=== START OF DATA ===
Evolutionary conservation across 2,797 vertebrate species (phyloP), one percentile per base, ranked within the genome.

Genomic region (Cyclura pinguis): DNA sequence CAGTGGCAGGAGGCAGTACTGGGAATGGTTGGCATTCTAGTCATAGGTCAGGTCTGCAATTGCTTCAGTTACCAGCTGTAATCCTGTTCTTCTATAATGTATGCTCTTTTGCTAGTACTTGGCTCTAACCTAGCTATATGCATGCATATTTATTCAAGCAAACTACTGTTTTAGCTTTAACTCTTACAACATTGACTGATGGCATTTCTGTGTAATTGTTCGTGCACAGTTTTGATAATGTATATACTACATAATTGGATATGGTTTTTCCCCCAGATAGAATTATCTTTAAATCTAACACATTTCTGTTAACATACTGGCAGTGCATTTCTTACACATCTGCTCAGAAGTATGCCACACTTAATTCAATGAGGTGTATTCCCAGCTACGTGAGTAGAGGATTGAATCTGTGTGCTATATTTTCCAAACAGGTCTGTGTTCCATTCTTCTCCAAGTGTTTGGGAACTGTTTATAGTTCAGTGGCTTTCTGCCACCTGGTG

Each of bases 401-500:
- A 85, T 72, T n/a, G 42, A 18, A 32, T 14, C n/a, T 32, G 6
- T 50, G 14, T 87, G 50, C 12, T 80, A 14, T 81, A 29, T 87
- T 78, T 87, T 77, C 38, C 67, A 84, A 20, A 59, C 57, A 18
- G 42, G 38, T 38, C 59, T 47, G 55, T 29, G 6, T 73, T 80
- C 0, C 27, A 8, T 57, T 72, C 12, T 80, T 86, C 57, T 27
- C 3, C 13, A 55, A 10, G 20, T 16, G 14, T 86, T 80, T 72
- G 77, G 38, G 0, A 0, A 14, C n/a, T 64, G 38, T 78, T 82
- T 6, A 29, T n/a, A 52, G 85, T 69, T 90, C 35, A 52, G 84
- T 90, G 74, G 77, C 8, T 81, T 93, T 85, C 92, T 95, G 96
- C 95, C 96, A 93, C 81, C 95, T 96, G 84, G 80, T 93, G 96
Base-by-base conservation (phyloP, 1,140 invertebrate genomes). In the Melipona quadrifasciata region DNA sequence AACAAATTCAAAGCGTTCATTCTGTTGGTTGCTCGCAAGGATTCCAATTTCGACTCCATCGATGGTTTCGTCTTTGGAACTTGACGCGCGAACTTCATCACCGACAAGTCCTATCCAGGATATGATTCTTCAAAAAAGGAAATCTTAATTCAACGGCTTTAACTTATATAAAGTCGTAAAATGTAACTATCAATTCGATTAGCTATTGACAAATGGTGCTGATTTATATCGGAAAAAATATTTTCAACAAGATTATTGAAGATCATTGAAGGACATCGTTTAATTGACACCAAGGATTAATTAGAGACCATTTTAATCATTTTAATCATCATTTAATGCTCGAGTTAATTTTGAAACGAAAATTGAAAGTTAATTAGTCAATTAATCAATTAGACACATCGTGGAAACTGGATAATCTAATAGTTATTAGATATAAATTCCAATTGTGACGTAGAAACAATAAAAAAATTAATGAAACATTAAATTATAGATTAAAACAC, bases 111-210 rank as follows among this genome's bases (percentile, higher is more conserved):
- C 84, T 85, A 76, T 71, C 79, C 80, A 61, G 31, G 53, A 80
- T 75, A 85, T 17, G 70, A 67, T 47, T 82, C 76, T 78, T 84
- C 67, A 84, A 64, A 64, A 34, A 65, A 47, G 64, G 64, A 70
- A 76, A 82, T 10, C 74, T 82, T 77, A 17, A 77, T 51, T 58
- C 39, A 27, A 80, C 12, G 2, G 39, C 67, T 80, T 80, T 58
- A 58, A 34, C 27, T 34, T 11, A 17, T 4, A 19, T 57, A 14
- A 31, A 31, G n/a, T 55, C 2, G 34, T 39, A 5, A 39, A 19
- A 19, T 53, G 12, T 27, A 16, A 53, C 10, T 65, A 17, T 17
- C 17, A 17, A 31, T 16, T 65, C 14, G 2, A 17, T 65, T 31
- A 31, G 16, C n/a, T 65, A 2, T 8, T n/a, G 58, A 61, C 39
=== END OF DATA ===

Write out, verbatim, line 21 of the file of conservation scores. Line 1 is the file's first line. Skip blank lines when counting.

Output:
- A 31, A 31, G n/a, T 55, C 2, G 34, T 39, A 5, A 39, A 19